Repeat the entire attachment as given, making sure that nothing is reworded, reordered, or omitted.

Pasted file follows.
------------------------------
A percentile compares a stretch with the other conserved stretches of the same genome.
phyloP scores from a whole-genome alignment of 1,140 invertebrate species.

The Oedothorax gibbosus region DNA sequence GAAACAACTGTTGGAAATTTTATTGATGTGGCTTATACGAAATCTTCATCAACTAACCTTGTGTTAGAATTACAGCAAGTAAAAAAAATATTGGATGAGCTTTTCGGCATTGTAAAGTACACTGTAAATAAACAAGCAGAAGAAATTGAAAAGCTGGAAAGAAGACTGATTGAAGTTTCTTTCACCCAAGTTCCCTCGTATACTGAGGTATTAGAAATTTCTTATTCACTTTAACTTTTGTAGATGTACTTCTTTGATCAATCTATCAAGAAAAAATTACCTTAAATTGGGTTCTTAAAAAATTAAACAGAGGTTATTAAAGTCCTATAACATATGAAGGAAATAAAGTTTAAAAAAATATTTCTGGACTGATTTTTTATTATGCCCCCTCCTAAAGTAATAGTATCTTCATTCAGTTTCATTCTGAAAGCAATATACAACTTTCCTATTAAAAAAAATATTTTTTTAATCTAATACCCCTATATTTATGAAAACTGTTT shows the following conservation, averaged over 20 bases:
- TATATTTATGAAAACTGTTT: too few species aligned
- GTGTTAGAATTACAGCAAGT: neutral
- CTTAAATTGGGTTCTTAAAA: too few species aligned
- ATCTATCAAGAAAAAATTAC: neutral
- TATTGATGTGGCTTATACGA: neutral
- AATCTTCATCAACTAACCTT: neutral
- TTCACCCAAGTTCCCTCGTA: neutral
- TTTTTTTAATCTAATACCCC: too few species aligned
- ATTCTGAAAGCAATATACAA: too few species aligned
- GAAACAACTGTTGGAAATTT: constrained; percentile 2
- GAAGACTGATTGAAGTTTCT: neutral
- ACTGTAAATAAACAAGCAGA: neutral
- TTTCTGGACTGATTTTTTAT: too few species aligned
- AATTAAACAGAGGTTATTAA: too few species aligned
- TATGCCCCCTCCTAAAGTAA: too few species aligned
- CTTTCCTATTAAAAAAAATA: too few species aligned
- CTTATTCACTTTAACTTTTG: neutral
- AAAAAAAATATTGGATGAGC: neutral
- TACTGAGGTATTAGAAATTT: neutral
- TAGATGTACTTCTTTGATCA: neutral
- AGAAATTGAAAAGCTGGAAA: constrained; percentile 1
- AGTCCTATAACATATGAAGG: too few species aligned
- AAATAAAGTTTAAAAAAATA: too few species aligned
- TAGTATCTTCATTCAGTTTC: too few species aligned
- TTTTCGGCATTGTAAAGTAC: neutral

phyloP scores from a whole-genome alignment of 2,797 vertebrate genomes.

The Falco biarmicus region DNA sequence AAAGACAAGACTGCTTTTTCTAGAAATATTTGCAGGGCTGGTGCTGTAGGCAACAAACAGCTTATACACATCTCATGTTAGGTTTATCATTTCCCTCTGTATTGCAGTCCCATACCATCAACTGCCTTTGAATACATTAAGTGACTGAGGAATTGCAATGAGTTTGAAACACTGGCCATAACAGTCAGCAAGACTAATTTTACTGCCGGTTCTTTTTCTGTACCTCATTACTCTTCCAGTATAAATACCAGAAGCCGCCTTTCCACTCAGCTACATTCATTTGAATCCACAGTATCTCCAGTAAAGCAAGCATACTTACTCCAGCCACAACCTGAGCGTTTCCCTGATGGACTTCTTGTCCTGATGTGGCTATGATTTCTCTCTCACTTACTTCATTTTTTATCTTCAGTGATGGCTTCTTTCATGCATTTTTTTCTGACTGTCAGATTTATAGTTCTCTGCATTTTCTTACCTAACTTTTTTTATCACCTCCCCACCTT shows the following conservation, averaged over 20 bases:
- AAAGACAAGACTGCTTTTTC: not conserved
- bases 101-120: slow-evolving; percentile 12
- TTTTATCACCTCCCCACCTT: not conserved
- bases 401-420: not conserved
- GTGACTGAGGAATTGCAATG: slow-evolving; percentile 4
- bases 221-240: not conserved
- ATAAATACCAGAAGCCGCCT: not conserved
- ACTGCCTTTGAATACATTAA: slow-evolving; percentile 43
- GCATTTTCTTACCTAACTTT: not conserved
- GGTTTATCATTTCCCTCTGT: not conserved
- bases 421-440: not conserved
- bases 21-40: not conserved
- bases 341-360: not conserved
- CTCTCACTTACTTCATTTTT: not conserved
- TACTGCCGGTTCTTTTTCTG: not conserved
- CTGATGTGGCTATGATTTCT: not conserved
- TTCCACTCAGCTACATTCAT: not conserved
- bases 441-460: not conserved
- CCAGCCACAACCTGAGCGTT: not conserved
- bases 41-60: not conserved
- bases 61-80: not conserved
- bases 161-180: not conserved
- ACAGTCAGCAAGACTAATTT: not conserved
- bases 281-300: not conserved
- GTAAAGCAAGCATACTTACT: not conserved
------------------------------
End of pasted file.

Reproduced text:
A percentile compares a stretch with the other conserved stretches of the same genome.
phyloP scores from a whole-genome alignment of 1,140 invertebrate species.

The Oedothorax gibbosus region DNA sequence GAAACAACTGTTGGAAATTTTATTGATGTGGCTTATACGAAATCTTCATCAACTAACCTTGTGTTAGAATTACAGCAAGTAAAAAAAATATTGGATGAGCTTTTCGGCATTGTAAAGTACACTGTAAATAAACAAGCAGAAGAAATTGAAAAGCTGGAAAGAAGACTGATTGAAGTTTCTTTCACCCAAGTTCCCTCGTATACTGAGGTATTAGAAATTTCTTATTCACTTTAACTTTTGTAGATGTACTTCTTTGATCAATCTATCAAGAAAAAATTACCTTAAATTGGGTTCTTAAAAAATTAAACAGAGGTTATTAAAGTCCTATAACATATGAAGGAAATAAAGTTTAAAAAAATATTTCTGGACTGATTTTTTATTATGCCCCCTCCTAAAGTAATAGTATCTTCATTCAGTTTCATTCTGAAAGCAATATACAACTTTCCTATTAAAAAAAATATTTTTTTAATCTAATACCCCTATATTTATGAAAACTGTTT shows the following conservation, averaged over 20 bases:
- TATATTTATGAAAACTGTTT: too few species aligned
- GTGTTAGAATTACAGCAAGT: neutral
- CTTAAATTGGGTTCTTAAAA: too few species aligned
- ATCTATCAAGAAAAAATTAC: neutral
- TATTGATGTGGCTTATACGA: neutral
- AATCTTCATCAACTAACCTT: neutral
- TTCACCCAAGTTCCCTCGTA: neutral
- TTTTTTTAATCTAATACCCC: too few species aligned
- ATTCTGAAAGCAATATACAA: too few species aligned
- GAAACAACTGTTGGAAATTT: constrained; percentile 2
- GAAGACTGATTGAAGTTTCT: neutral
- ACTGTAAATAAACAAGCAGA: neutral
- TTTCTGGACTGATTTTTTAT: too few species aligned
- AATTAAACAGAGGTTATTAA: too few species aligned
- TATGCCCCCTCCTAAAGTAA: too few species aligned
- CTTTCCTATTAAAAAAAATA: too few species aligned
- CTTATTCACTTTAACTTTTG: neutral
- AAAAAAAATATTGGATGAGC: neutral
- TACTGAGGTATTAGAAATTT: neutral
- TAGATGTACTTCTTTGATCA: neutral
- AGAAATTGAAAAGCTGGAAA: constrained; percentile 1
- AGTCCTATAACATATGAAGG: too few species aligned
- AAATAAAGTTTAAAAAAATA: too few species aligned
- TAGTATCTTCATTCAGTTTC: too few species aligned
- TTTTCGGCATTGTAAAGTAC: neutral

phyloP scores from a whole-genome alignment of 2,797 vertebrate genomes.

The Falco biarmicus region DNA sequence AAAGACAAGACTGCTTTTTCTAGAAATATTTGCAGGGCTGGTGCTGTAGGCAACAAACAGCTTATACACATCTCATGTTAGGTTTATCATTTCCCTCTGTATTGCAGTCCCATACCATCAACTGCCTTTGAATACATTAAGTGACTGAGGAATTGCAATGAGTTTGAAACACTGGCCATAACAGTCAGCAAGACTAATTTTACTGCCGGTTCTTTTTCTGTACCTCATTACTCTTCCAGTATAAATACCAGAAGCCGCCTTTCCACTCAGCTACATTCATTTGAATCCACAGTATCTCCAGTAAAGCAAGCATACTTACTCCAGCCACAACCTGAGCGTTTCCCTGATGGACTTCTTGTCCTGATGTGGCTATGATTTCTCTCTCACTTACTTCATTTTTTATCTTCAGTGATGGCTTCTTTCATGCATTTTTTTCTGACTGTCAGATTTATAGTTCTCTGCATTTTCTTACCTAACTTTTTTTATCACCTCCCCACCTT shows the following conservation, averaged over 20 bases:
- AAAGACAAGACTGCTTTTTC: not conserved
- bases 101-120: slow-evolving; percentile 12
- TTTTATCACCTCCCCACCTT: not conserved
- bases 401-420: not conserved
- GTGACTGAGGAATTGCAATG: slow-evolving; percentile 4
- bases 221-240: not conserved
- ATAAATACCAGAAGCCGCCT: not conserved
- ACTGCCTTTGAATACATTAA: slow-evolving; percentile 43
- GCATTTTCTTACCTAACTTT: not conserved
- GGTTTATCATTTCCCTCTGT: not conserved
- bases 421-440: not conserved
- bases 21-40: not conserved
- bases 341-360: not conserved
- CTCTCACTTACTTCATTTTT: not conserved
- TACTGCCGGTTCTTTTTCTG: not conserved
- CTGATGTGGCTATGATTTCT: not conserved
- TTCCACTCAGCTACATTCAT: not conserved
- bases 441-460: not conserved
- CCAGCCACAACCTGAGCGTT: not conserved
- bases 41-60: not conserved
- bases 61-80: not conserved
- bases 161-180: not conserved
- ACAGTCAGCAAGACTAATTT: not conserved
- bases 281-300: not conserved
- GTAAAGCAAGCATACTTACT: not conserved